It’s rare to see a brand pivot to a new clientele with success. Formerly the epitome of a working class eatery, for Greggs (GRG.L), evolving with the times and not being afraid of embracing previously alien concepts of consumption has been its revenue lifeblood over the last few years.
The move, most notably and recently with the launch of the vegan sausage roll, has been met with mixed responses. On one side you have outcry, from accusations on the attack on the working class as well from fragile media provocateurs, and on the other side, fanfare and appreciation that hot vegan options are now readily available at affordable prices.
It’s hardly surprising the opinion is so split. Alongside being obsessed about weather and class, Brits also enthuse about sausage rolls. Brits love sausage rolls so much that even the terrible (albeit for charity) Christmas number one single for 2018 is dedicated to the favourite pastry.
Greggs is arguably synonymous with the baked good, selling over 1.5 million traditional sausage rolls per week. But where critics fail to acknowledge is that the addition of the vegan option doesn’t replace the meat version, nor does it push up prices, and therefore financially alienating its original clientele — it’s growing its consumer base.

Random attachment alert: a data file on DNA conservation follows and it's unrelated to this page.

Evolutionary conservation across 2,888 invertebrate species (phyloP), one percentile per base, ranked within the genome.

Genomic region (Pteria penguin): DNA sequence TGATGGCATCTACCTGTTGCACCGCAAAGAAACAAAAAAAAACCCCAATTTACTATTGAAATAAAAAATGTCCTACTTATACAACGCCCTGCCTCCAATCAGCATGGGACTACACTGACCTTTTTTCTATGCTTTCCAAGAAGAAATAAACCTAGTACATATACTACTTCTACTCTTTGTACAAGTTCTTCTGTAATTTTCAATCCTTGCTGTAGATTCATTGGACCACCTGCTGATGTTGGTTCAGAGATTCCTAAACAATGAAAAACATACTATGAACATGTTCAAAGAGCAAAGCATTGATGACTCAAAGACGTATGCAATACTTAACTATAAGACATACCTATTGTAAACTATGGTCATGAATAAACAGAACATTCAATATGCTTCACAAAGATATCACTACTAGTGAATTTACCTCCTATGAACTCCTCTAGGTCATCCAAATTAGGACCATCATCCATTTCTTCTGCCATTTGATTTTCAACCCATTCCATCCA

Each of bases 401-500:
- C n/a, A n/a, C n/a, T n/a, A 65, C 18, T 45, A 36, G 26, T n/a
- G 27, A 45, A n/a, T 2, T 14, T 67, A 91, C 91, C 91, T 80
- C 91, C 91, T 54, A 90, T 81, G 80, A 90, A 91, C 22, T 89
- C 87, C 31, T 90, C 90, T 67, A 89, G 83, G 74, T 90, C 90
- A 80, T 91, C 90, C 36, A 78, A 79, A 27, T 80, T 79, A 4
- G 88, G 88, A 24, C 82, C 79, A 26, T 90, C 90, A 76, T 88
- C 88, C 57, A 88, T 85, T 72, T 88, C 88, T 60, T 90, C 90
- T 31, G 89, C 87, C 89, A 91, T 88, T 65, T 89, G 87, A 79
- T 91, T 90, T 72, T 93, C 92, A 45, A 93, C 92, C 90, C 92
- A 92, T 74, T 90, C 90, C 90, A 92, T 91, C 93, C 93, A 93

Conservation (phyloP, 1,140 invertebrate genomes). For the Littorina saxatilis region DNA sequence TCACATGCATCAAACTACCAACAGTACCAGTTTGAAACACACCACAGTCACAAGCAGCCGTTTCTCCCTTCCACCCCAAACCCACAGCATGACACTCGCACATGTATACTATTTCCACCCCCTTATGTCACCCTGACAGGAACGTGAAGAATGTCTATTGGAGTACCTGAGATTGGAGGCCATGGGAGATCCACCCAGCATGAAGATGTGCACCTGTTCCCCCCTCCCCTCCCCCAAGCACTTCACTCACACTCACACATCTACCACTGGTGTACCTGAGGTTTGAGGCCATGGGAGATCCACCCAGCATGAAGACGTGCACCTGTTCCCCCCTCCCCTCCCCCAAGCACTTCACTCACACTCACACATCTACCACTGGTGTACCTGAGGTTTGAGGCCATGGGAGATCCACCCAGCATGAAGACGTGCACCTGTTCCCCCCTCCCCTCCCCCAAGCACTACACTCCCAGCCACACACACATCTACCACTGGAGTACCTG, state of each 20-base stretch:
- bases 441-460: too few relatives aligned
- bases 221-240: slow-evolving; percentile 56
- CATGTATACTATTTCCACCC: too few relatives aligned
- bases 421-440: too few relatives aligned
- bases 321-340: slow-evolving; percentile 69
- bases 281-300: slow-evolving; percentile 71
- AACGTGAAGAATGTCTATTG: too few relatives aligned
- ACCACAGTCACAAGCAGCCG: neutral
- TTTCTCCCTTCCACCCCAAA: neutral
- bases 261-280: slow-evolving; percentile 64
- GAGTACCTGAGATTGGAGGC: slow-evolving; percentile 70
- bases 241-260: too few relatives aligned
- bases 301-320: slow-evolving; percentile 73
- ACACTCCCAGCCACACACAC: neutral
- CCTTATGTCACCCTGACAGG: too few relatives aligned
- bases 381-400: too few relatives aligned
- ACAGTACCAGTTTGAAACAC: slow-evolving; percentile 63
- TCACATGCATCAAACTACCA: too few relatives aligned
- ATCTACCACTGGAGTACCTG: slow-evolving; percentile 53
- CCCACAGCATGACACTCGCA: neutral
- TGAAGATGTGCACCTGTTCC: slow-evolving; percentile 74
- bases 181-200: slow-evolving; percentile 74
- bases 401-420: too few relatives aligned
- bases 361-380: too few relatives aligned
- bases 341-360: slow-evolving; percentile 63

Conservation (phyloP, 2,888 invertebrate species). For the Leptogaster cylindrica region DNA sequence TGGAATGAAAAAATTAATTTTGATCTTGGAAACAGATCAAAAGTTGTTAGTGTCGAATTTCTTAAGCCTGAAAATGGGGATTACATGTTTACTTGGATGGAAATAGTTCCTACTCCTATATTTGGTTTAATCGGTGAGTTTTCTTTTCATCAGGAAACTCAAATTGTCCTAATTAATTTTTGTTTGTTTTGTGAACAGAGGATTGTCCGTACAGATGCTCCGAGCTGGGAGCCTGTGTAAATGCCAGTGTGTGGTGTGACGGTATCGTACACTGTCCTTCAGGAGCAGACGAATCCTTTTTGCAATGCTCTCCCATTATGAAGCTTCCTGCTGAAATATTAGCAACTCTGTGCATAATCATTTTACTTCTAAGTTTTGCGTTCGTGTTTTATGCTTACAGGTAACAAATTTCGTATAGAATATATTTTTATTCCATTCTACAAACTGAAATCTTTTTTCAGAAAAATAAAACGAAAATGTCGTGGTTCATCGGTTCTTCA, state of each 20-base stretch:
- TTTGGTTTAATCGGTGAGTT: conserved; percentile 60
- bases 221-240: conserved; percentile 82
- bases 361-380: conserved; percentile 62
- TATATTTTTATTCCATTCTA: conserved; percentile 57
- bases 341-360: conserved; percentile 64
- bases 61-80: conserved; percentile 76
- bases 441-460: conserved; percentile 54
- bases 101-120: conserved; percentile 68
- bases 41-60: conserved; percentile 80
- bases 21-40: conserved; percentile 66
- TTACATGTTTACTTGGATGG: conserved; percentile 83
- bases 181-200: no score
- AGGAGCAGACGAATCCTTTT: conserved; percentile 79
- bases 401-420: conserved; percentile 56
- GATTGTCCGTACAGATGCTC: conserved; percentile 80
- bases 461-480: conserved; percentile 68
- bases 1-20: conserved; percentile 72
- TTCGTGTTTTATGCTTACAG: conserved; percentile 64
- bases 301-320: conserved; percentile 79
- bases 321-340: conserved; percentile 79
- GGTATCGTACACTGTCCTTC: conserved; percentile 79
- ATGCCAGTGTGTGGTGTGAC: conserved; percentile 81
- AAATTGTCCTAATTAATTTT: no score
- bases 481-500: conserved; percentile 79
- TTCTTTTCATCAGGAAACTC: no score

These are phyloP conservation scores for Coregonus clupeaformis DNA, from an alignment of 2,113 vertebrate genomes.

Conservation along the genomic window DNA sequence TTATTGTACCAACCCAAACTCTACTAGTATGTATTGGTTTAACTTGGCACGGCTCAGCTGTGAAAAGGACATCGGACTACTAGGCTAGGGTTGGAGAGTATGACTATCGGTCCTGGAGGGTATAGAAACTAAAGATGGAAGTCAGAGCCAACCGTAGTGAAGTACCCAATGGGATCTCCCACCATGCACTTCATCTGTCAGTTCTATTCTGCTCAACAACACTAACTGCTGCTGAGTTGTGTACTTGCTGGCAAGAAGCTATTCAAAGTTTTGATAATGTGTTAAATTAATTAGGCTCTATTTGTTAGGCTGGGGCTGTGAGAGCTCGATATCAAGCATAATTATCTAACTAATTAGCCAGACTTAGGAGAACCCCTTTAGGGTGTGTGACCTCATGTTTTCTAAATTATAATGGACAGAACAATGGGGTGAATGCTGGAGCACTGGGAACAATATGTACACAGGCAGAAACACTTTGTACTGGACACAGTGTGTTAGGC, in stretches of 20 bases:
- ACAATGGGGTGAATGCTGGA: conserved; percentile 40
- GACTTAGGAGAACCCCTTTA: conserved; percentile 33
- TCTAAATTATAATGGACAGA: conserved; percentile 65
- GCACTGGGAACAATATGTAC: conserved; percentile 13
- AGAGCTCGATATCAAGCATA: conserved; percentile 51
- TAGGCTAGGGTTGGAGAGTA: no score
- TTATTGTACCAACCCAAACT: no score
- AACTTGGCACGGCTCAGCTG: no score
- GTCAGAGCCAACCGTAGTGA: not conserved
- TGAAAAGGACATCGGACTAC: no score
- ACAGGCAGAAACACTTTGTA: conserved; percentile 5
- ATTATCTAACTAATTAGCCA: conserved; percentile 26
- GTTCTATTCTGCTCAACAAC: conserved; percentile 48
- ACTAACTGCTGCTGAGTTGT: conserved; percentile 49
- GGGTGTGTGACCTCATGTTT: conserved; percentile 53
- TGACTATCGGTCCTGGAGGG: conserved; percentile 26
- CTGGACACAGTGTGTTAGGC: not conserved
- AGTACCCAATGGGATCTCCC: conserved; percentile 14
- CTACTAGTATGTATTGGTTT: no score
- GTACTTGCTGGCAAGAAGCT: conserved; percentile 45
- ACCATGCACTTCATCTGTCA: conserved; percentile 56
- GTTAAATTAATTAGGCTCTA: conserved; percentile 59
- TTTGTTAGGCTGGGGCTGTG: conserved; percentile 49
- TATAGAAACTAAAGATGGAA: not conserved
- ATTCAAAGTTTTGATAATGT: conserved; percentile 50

Just roll with it
There are 3.5 million vegans in the UK and according to recent research from supermarket Waitrose, 33% of people have meat-free or meat-reduced diets. January is particularly a popular time for people to try vegetarianism or veganism (the rise of Veganuary, for example), as it’s the most health and weight conscious month of the year.
Tapping into the frenzy is good business sense.
Over the last few years, Greggs has seen its business boom, thanks to it adding healthy options to its platter of beige calorific baked goods. It added flat whites to its menu, overhauled its range of items to include more vegetarian and vegan options, and healthier choices for customers that may not want to eat a pasty that day.
All-in-all it has boosted the group’s fortunes.
It’s latest trading for the eight weeks to 24 November 2018 showed total sales rose 9.0%, company-managed shop like-for-like sales were up 4.5%, and now it anticipates its 2018 full year profit before tax (excluding exceptional charges) to be at least £86m ($109.1m). Other trading updates have revealed consistent rises in revenue growth. It will report its full year results on 9 January.
This all, of course, is keeping shareholders happy as it’s continuing to expand its sales opportunities and profits. Just look at its share price over the last five years.